There are many CIOs who would like to play a role in organisational transformation but far fewer who are living that dream. Many business transformation disasters are portrayed as failures of IT so the dream can become a nightmare, in which you have no control.
Often, where CIOs are irrelevant to strategic business decision-making, it is because of the imbalanced focus between information and information technology.
The job title itself should be a fairly large clue as to where the organisation’s expectations lie.
Once you have established yourself as technology manager it will be an uphill struggle to reposition yourself as anything other than a supplier.
There is a big gap between change-master day dreaming and the reality of being on a strategically significant par with catering and office cleaning.
No disrespect to either of those areas, buy it is unlikely that business decisions will be made on the basis of these disciplines. So there is something clearly wrong with being grouped as such.
But you can increase your relevance in respect of strategic focus by looking at transformation from a wider perspective than for example migrating emails services to the Cloud. Though this is part of the jigsaw, as we will see.
There are seismic changes taking place. A subset includes:
Every organisation will have a different market transformation profile. Those organisations who are unaware of theirs will become an inadvertent pellet in the global game of Pacman.
CIOs need to be very sensitive to this as market changes ultimately drive information requirements.
As implied, market transformations will invariably lead to transformative discussions in the c-suite around how to respond. The ensuing SWOT analysis will likely lead to four outcomes:
- Continue as normal
- Grow the business
- Change the business
- Save the business
The sooner you contribute to these discussions the less likely you will become a victim of them. Most CIOs are focused on the first outcome; run the business.
There is much you can do to shape the other three; but only if your role in running the business is considered a positive contribution.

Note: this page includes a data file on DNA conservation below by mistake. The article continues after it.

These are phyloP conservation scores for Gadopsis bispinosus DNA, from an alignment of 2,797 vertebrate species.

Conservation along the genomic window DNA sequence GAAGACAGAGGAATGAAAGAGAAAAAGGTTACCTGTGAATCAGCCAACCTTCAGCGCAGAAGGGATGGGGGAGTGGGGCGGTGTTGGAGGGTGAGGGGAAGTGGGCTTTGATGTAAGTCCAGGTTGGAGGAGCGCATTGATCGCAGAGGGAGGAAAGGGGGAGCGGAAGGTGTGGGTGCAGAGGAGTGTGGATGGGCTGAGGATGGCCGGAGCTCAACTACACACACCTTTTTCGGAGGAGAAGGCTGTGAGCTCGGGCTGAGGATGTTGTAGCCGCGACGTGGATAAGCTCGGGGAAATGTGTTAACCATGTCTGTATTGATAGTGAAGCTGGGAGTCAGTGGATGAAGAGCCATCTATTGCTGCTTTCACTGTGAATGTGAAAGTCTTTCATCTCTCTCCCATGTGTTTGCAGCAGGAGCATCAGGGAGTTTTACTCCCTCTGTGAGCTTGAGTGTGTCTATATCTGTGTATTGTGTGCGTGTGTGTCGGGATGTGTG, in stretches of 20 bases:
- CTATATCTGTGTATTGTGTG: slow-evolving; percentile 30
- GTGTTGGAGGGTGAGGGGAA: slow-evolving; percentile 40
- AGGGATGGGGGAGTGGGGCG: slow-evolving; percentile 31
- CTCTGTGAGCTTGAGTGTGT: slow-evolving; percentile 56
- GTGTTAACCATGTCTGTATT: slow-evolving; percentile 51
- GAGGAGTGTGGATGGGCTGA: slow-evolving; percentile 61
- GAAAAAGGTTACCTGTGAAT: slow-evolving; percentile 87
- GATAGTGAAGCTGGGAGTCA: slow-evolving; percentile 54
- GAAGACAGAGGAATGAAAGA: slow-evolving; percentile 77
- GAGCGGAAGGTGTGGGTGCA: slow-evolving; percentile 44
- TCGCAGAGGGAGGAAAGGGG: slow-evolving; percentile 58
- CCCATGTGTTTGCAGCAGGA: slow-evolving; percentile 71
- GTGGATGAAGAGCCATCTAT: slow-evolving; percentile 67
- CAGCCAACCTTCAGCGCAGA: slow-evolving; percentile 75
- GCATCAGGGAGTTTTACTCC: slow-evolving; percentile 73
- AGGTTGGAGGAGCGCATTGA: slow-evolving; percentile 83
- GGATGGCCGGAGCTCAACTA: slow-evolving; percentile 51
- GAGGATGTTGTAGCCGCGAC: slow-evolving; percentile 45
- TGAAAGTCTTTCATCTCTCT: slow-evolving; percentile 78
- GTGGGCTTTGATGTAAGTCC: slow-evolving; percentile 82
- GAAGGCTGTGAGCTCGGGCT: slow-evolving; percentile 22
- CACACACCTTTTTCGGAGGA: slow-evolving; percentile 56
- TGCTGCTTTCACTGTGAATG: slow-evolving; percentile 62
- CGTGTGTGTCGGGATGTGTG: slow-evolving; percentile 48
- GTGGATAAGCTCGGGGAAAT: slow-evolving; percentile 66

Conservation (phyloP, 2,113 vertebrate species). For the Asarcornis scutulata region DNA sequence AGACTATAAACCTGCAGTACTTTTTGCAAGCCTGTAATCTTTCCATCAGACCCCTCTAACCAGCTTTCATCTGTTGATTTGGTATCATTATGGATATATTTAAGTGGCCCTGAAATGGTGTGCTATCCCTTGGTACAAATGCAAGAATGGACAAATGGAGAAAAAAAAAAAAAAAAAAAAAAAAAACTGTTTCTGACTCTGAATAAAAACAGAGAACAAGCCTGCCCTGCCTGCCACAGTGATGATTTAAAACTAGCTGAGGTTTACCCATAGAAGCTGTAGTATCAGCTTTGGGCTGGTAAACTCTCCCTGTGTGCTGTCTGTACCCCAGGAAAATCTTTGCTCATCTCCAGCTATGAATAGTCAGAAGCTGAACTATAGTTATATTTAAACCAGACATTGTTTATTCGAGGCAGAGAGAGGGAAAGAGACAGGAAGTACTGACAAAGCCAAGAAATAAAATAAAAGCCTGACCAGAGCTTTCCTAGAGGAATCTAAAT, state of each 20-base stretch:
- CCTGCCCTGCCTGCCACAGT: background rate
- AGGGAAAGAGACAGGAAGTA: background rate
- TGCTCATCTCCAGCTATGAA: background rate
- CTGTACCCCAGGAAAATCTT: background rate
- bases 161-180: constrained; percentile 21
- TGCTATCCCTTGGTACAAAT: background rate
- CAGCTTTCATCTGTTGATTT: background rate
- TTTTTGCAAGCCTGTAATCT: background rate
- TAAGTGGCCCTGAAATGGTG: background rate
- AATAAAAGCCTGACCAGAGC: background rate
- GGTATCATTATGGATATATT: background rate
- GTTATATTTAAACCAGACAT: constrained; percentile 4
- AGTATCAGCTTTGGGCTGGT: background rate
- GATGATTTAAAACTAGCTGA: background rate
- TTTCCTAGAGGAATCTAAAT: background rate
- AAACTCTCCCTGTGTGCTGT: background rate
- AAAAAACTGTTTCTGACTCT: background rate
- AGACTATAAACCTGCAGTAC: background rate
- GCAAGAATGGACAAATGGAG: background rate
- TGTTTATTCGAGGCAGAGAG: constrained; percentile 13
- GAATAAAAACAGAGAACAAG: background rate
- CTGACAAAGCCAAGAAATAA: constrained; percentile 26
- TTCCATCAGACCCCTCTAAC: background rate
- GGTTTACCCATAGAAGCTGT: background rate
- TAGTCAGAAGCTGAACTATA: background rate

The strategic transformation discussions will likely lead to organisational transformation.
Traditionally in a difficult market there is a trend in terms of endeavouring to move up the value chain, so stop selling products and start selling bundled services.
This is a great idea unless your buyers are similarly economically challenged in which case they will have less money to spend.
A more pragmatic approach that is emerging is to move down the value chain. Instead of selling a whole loaf of bread sell by the slice.
Emerging economy businesses do this naturally, established economy organisations will need to learn fast.
Corporate pauperisation will soon be common parlance amongst the management consultants. In the past this might have been considered as an unfortunate by-product of their engagement.
Today it is becoming the service. De-scaling the organisation such that it can operate profitably in a poor economy will be in demand. IT will be key.
Again as a CIO you can take a proactive role in this or wait to be dragged in at the last moment with a preordained budget covering a risk-ridden set of ill-defined deliverables.
IT Department Transformation
Your IT function will similarly need to transform if you are going to help the organisation run, grow, change and survive.
Service-agility will be required, which in turn requires an agile infrastructure and agile staff.
Again as the leader of the IT function you will need to shape up your factory as a priority in order to meet the needs of the users, whose role it is to drive the organisation forward within the constraints of this new ‘economic normal’.
It takes a transformational leader to transform their department. This job might be considered your reference project for earning the right to play an active role in transforming the business.
It’s now time to consider how you need to change in terms of your competences and how you are perceived.
A 360 degree investigation in terms of your improvement opportunities will signal to the organisation your transformative mindset, which in turn will enhance your brand.
Enhancing your brand will also include forming alliances with the power brokers in the boardroom, user community and supply chain.
If your ego for whatever reason makes that difficult then add this to the top of your personal development to-be list.
So as we can see, transformation isn’t a project as such, it is a swirling real-time interrelated chain of events.
You cannot control the market unless of course you are the CIO for a major stock exchange.
Depending on your transformative stock you may be able to influence matters strategically or organisationally. In the worst case you will need to focus on yourself in order to transform your department.
It’s a simple plan of attack, but not an easy one. And depending on the size of your organisation and the perception of you, it may be a multi-year journey.
Alternatively you could become an IT manager for a Cloud-based service provider. In fact that is the likely outcome if you decide that this is not the journey for you.